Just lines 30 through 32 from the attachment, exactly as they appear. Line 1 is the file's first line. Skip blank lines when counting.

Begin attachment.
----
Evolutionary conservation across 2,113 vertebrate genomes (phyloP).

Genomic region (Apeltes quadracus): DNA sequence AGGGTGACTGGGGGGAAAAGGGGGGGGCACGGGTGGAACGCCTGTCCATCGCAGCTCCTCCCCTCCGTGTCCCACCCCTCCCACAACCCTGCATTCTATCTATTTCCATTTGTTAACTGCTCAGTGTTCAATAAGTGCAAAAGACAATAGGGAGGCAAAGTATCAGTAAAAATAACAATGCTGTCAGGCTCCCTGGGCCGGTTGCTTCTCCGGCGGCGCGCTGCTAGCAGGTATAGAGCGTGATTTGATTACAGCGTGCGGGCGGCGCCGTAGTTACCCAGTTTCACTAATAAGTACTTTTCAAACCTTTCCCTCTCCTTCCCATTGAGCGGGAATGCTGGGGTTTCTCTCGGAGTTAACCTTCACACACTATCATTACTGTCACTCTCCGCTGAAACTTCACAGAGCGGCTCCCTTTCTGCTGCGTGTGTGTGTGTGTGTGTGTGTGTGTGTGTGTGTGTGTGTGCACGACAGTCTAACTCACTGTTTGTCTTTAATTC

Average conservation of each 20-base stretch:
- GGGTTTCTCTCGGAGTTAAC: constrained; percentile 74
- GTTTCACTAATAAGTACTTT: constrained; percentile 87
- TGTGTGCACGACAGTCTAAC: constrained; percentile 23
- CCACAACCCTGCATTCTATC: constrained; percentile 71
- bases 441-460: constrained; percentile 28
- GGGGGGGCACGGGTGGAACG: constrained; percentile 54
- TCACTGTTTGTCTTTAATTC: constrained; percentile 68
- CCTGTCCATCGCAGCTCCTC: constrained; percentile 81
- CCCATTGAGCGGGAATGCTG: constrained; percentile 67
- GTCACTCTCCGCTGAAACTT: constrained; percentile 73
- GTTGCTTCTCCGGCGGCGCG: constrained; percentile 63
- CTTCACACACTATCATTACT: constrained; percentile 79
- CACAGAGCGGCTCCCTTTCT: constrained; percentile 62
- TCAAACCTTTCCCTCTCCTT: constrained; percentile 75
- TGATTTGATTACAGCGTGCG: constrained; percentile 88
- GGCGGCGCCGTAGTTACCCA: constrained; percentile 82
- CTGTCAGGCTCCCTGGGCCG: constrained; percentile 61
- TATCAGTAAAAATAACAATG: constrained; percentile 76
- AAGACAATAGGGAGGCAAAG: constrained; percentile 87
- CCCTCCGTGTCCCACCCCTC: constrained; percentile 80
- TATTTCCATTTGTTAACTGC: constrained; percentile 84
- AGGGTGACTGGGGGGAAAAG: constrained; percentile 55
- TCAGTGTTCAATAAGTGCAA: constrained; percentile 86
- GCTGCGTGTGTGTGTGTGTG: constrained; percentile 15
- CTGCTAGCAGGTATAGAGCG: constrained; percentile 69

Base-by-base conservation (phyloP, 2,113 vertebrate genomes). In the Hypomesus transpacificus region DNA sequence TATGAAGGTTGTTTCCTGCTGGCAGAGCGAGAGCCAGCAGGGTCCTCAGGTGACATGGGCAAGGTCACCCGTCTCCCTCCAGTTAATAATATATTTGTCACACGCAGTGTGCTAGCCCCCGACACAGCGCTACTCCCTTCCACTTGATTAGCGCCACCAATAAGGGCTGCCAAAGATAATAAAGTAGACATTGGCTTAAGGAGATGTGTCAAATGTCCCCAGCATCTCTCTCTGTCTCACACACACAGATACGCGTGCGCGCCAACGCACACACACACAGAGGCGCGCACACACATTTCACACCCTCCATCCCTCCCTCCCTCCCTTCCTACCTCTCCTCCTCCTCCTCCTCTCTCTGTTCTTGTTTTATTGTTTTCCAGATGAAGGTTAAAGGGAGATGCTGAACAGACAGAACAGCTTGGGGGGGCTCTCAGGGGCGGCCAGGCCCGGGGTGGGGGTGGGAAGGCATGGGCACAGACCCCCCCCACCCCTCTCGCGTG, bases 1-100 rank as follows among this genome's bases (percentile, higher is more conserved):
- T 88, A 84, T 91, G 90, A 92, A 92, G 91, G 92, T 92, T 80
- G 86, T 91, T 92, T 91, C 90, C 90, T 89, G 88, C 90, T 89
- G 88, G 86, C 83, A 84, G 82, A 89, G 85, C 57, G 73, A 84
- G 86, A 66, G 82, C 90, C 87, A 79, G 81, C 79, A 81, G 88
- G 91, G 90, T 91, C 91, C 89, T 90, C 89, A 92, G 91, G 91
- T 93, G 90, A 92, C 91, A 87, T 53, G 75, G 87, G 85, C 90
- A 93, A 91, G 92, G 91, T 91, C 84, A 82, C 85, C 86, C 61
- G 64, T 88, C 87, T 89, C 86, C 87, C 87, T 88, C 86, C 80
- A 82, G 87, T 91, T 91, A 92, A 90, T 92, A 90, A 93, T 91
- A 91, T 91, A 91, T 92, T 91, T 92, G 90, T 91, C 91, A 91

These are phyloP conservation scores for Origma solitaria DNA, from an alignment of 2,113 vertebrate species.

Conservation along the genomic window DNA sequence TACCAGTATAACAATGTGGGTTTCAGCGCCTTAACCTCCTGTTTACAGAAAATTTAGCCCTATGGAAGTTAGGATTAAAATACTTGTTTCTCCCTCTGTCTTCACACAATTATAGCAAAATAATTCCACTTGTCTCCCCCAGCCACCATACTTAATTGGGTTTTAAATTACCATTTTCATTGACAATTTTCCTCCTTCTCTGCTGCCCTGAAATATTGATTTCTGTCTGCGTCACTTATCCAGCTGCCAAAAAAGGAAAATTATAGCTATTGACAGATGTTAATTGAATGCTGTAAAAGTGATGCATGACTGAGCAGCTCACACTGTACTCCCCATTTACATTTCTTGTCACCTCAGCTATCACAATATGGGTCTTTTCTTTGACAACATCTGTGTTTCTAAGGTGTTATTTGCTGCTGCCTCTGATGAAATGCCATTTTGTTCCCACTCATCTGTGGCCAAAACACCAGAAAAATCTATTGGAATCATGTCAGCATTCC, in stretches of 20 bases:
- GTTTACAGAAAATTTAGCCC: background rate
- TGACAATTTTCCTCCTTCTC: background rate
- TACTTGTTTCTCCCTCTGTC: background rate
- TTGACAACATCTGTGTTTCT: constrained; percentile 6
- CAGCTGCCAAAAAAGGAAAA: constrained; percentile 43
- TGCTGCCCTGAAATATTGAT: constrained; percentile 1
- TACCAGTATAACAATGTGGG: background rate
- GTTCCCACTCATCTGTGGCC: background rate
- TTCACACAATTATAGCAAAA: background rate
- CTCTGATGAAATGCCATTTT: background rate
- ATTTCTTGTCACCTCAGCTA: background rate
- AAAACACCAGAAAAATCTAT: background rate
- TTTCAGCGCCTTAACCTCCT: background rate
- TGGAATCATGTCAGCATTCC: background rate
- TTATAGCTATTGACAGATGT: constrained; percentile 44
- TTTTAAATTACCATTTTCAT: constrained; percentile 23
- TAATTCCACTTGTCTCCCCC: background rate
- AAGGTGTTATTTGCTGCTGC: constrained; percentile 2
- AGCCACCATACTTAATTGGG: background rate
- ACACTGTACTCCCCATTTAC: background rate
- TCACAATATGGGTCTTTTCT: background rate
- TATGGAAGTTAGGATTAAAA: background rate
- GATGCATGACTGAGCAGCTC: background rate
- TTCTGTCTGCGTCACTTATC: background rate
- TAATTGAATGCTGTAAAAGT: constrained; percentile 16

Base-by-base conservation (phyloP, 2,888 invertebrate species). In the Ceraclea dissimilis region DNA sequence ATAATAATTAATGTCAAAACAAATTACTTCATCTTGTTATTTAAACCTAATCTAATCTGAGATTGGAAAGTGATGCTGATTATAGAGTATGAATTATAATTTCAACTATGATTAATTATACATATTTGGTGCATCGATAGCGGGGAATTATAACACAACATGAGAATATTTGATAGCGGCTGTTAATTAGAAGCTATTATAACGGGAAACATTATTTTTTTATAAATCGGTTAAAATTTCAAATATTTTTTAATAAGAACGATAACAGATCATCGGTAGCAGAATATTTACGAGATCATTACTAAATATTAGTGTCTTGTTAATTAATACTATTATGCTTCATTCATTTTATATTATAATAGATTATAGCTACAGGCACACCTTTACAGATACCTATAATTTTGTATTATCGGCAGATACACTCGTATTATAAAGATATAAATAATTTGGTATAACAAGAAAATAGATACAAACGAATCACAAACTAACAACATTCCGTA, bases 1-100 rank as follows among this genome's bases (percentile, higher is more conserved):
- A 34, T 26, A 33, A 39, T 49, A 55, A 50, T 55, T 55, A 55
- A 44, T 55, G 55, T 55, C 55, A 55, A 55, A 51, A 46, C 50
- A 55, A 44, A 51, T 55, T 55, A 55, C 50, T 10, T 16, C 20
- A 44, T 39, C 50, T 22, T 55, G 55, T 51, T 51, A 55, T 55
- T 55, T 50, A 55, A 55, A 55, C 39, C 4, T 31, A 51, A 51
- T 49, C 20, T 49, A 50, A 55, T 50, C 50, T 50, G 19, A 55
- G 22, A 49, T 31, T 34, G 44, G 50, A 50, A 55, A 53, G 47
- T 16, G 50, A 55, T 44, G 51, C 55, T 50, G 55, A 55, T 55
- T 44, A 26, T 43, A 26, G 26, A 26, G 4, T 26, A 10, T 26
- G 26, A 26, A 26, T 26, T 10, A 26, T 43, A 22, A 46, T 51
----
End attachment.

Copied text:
- T 88, A 84, T 91, G 90, A 92, A 92, G 91, G 92, T 92, T 80
- G 86, T 91, T 92, T 91, C 90, C 90, T 89, G 88, C 90, T 89
- G 88, G 86, C 83, A 84, G 82, A 89, G 85, C 57, G 73, A 84